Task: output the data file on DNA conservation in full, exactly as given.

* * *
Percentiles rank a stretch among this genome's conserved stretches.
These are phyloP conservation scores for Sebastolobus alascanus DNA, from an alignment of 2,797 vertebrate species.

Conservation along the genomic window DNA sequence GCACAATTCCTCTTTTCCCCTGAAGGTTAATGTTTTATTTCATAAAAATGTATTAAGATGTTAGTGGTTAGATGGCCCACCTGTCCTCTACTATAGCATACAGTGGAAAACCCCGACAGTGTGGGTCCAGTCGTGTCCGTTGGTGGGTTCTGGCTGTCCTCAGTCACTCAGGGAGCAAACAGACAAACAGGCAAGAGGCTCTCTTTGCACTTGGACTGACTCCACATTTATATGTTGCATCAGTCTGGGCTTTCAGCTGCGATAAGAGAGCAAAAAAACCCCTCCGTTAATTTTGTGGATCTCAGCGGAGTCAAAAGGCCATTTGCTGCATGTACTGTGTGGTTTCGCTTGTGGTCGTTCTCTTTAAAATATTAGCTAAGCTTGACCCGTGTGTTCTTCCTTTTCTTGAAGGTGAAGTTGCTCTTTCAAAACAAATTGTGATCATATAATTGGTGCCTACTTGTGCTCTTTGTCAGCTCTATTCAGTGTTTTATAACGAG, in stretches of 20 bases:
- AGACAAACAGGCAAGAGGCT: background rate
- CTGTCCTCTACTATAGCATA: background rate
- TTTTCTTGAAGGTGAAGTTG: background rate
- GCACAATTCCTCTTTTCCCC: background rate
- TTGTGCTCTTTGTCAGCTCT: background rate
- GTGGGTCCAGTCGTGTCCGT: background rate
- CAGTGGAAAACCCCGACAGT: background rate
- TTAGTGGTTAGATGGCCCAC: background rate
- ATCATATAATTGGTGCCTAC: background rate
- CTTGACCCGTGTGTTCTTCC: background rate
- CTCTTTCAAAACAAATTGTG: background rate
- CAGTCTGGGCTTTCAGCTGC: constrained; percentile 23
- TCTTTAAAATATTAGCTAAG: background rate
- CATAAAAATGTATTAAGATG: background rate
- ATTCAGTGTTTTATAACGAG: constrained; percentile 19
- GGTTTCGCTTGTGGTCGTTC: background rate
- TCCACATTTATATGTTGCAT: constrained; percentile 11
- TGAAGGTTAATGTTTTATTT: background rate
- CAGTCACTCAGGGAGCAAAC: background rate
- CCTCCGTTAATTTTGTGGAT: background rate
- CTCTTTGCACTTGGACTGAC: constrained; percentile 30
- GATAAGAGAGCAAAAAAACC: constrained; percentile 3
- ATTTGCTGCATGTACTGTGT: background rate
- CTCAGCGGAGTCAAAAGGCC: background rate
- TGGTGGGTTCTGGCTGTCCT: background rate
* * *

Percentiles rank a stretch among this genome's conserved stretches.
These are phyloP conservation scores for Sebastolobus alascanus DNA, from an alignment of 2,797 vertebrate species.

Conservation along the genomic window DNA sequence GCACAATTCCTCTTTTCCCCTGAAGGTTAATGTTTTATTTCATAAAAATGTATTAAGATGTTAGTGGTTAGATGGCCCACCTGTCCTCTACTATAGCATACAGTGGAAAACCCCGACAGTGTGGGTCCAGTCGTGTCCGTTGGTGGGTTCTGGCTGTCCTCAGTCACTCAGGGAGCAAACAGACAAACAGGCAAGAGGCTCTCTTTGCACTTGGACTGACTCCACATTTATATGTTGCATCAGTCTGGGCTTTCAGCTGCGATAAGAGAGCAAAAAAACCCCTCCGTTAATTTTGTGGATCTCAGCGGAGTCAAAAGGCCATTTGCTGCATGTACTGTGTGGTTTCGCTTGTGGTCGTTCTCTTTAAAATATTAGCTAAGCTTGACCCGTGTGTTCTTCCTTTTCTTGAAGGTGAAGTTGCTCTTTCAAAACAAATTGTGATCATATAATTGGTGCCTACTTGTGCTCTTTGTCAGCTCTATTCAGTGTTTTATAACGAG, in stretches of 20 bases:
- AGACAAACAGGCAAGAGGCT: background rate
- CTGTCCTCTACTATAGCATA: background rate
- TTTTCTTGAAGGTGAAGTTG: background rate
- GCACAATTCCTCTTTTCCCC: background rate
- TTGTGCTCTTTGTCAGCTCT: background rate
- GTGGGTCCAGTCGTGTCCGT: background rate
- CAGTGGAAAACCCCGACAGT: background rate
- TTAGTGGTTAGATGGCCCAC: background rate
- ATCATATAATTGGTGCCTAC: background rate
- CTTGACCCGTGTGTTCTTCC: background rate
- CTCTTTCAAAACAAATTGTG: background rate
- CAGTCTGGGCTTTCAGCTGC: constrained; percentile 23
- TCTTTAAAATATTAGCTAAG: background rate
- CATAAAAATGTATTAAGATG: background rate
- ATTCAGTGTTTTATAACGAG: constrained; percentile 19
- GGTTTCGCTTGTGGTCGTTC: background rate
- TCCACATTTATATGTTGCAT: constrained; percentile 11
- TGAAGGTTAATGTTTTATTT: background rate
- CAGTCACTCAGGGAGCAAAC: background rate
- CCTCCGTTAATTTTGTGGAT: background rate
- CTCTTTGCACTTGGACTGAC: constrained; percentile 30
- GATAAGAGAGCAAAAAAACC: constrained; percentile 3
- ATTTGCTGCATGTACTGTGT: background rate
- CTCAGCGGAGTCAAAAGGCC: background rate
- TGGTGGGTTCTGGCTGTCCT: background rate